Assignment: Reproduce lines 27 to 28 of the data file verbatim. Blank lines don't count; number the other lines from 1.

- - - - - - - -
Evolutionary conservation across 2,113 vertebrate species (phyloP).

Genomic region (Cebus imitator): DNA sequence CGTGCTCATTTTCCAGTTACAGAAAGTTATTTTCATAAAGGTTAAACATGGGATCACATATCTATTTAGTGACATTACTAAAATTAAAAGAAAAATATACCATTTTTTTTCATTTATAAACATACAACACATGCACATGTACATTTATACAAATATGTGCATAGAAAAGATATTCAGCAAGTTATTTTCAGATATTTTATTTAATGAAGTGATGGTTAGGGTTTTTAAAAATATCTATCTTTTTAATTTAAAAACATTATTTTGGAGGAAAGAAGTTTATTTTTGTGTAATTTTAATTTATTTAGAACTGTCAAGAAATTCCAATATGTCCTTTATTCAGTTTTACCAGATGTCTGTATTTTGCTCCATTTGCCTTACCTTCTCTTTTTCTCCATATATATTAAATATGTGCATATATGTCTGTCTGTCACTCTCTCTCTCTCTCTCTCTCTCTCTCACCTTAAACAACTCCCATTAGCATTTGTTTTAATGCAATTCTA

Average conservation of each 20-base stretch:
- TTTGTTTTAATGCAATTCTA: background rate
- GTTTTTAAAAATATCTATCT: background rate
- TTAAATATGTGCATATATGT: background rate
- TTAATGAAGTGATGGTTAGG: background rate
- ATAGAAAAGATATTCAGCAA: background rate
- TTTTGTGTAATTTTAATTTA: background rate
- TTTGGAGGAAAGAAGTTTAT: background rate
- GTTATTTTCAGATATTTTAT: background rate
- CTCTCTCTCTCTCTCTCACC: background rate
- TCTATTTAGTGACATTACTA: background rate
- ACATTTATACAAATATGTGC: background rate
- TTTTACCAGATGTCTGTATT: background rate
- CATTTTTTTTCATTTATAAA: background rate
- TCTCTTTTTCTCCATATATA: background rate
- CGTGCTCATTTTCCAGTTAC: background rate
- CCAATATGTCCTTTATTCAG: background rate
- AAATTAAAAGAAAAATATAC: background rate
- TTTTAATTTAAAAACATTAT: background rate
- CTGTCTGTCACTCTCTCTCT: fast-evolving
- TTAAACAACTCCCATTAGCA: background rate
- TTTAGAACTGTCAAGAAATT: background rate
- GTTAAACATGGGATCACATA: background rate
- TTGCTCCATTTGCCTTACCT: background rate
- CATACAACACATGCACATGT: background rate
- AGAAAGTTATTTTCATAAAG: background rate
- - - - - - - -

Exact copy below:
- CATACAACACATGCACATGT: background rate
- AGAAAGTTATTTTCATAAAG: background rate